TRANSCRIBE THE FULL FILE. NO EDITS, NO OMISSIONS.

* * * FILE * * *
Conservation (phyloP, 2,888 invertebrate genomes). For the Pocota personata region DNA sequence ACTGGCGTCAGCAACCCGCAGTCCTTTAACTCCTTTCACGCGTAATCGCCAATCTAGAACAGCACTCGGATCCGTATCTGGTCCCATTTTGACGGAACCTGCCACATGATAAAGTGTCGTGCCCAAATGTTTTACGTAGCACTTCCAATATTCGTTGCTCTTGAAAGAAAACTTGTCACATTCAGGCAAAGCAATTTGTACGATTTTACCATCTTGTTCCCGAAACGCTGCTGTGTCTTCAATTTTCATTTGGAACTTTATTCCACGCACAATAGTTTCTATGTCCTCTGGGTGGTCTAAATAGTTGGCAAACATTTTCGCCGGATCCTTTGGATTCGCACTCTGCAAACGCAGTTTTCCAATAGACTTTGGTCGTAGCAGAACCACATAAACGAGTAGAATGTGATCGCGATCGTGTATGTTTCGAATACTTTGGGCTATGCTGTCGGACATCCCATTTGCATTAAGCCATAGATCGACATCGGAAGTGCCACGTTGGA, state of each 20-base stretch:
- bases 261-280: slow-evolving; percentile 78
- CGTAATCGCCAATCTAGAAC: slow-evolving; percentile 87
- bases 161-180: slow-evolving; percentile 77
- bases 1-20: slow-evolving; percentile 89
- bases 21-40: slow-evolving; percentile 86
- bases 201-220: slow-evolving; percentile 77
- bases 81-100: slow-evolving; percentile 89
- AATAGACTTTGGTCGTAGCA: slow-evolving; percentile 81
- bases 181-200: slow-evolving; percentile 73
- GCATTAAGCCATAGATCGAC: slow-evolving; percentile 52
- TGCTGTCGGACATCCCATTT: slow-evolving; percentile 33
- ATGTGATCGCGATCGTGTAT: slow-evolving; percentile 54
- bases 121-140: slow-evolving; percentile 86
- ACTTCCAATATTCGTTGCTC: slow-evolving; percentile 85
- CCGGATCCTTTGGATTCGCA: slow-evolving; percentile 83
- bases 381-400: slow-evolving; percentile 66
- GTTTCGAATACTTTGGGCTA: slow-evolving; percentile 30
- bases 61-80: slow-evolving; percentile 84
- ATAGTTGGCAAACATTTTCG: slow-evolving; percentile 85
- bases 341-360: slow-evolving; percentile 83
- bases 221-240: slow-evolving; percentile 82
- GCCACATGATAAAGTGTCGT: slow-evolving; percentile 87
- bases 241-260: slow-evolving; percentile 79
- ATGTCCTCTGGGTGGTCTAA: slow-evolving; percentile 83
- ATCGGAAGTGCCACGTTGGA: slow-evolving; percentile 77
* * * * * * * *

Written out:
Conservation (phyloP, 2,888 invertebrate genomes). For the Pocota personata region DNA sequence ACTGGCGTCAGCAACCCGCAGTCCTTTAACTCCTTTCACGCGTAATCGCCAATCTAGAACAGCACTCGGATCCGTATCTGGTCCCATTTTGACGGAACCTGCCACATGATAAAGTGTCGTGCCCAAATGTTTTACGTAGCACTTCCAATATTCGTTGCTCTTGAAAGAAAACTTGTCACATTCAGGCAAAGCAATTTGTACGATTTTACCATCTTGTTCCCGAAACGCTGCTGTGTCTTCAATTTTCATTTGGAACTTTATTCCACGCACAATAGTTTCTATGTCCTCTGGGTGGTCTAAATAGTTGGCAAACATTTTCGCCGGATCCTTTGGATTCGCACTCTGCAAACGCAGTTTTCCAATAGACTTTGGTCGTAGCAGAACCACATAAACGAGTAGAATGTGATCGCGATCGTGTATGTTTCGAATACTTTGGGCTATGCTGTCGGACATCCCATTTGCATTAAGCCATAGATCGACATCGGAAGTGCCACGTTGGA, state of each 20-base stretch:
- bases 261-280: slow-evolving; percentile 78
- CGTAATCGCCAATCTAGAAC: slow-evolving; percentile 87
- bases 161-180: slow-evolving; percentile 77
- bases 1-20: slow-evolving; percentile 89
- bases 21-40: slow-evolving; percentile 86
- bases 201-220: slow-evolving; percentile 77
- bases 81-100: slow-evolving; percentile 89
- AATAGACTTTGGTCGTAGCA: slow-evolving; percentile 81
- bases 181-200: slow-evolving; percentile 73
- GCATTAAGCCATAGATCGAC: slow-evolving; percentile 52
- TGCTGTCGGACATCCCATTT: slow-evolving; percentile 33
- ATGTGATCGCGATCGTGTAT: slow-evolving; percentile 54
- bases 121-140: slow-evolving; percentile 86
- ACTTCCAATATTCGTTGCTC: slow-evolving; percentile 85
- CCGGATCCTTTGGATTCGCA: slow-evolving; percentile 83
- bases 381-400: slow-evolving; percentile 66
- GTTTCGAATACTTTGGGCTA: slow-evolving; percentile 30
- bases 61-80: slow-evolving; percentile 84
- ATAGTTGGCAAACATTTTCG: slow-evolving; percentile 85
- bases 341-360: slow-evolving; percentile 83
- bases 221-240: slow-evolving; percentile 82
- GCCACATGATAAAGTGTCGT: slow-evolving; percentile 87
- bases 241-260: slow-evolving; percentile 79
- ATGTCCTCTGGGTGGTCTAA: slow-evolving; percentile 83
- ATCGGAAGTGCCACGTTGGA: slow-evolving; percentile 77